Lecture Notes

This lecture will present an overview over issues involving concurrency between applications using shared resources.

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Relevant files

Practical tasks

An example of the TOCTOU vulnerability can be found in the next snippet.

#include <stdio.h>
#include <stdlib.h>
#include <string.h>
#include <unistd.h>

int main(int argc, char** argv){
				if(argc != 2) {
								printf("Usage: %s file\n", argv[0]);
								return -1;

				char *fn = argv[1];

				if(!access(fn, R_OK)) {
								printf("Showing the contents of %s\n",fn);
								char* buffer = malloc(1024);
								memset(buffer, 0, 1024);
                FILE* fp = fopen(fn, "r");
								while(1) {
												int r = fread(buffer, 1, 1024, fp);
												fwrite(buffer, 1, r, stdout);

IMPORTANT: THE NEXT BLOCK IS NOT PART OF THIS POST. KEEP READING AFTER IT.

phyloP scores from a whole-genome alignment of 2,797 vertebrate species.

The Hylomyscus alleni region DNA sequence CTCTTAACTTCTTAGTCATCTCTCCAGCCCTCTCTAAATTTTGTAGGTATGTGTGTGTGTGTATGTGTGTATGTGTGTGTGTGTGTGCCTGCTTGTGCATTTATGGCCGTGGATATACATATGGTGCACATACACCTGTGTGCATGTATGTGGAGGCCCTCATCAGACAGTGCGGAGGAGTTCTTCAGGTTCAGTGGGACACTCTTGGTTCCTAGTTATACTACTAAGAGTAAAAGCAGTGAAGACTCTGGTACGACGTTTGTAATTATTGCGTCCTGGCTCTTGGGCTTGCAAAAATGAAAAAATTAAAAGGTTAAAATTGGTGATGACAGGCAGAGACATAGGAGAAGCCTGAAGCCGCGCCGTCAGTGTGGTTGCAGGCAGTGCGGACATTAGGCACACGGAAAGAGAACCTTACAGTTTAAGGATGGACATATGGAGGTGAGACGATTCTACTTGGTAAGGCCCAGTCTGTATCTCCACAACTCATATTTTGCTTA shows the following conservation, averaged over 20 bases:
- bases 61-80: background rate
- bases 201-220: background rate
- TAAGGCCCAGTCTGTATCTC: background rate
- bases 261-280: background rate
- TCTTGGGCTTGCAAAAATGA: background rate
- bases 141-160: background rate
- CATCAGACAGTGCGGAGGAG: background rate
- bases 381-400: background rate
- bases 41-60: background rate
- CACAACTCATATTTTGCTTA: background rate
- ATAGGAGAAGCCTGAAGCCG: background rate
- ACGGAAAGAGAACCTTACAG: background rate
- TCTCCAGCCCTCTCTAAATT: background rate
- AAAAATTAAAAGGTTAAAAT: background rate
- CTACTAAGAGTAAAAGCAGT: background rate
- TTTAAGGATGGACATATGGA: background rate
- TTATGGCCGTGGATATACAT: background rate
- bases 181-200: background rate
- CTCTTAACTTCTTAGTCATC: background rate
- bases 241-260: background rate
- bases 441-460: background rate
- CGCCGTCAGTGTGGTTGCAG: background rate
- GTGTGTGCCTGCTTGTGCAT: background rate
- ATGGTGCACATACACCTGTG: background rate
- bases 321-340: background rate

if(r <= 0)
				} else
								printf("Permission denied\n");

				return 0;

The code is vulnerable because the access function, determining that the Real user (by its real user id) can access the file, is done before the actual read. There is a window of opportunity between the access and fopen, where the file can be replaced.

Compile and prepare the file using:

gcc -o cat cat.c
sudo chown root cat
sudo chmod u+s cat

This sets the SET-UID bit, which will make the file execute with Effective User ID of 0 (root). However, the access function considers the Real User ID, not granting users with files that they should not have had access to. You can try to use the file to read /etc/passwd and /etc/shadow. The second will fail as expected due to invalid permissions.

You can test the file with:

./cat /etc/passwd

But the nice thing would be to use the file to access /etc/passwd.


  • Plan an attack to this binary allowing it to read /etc/shadow or any other priviledged file.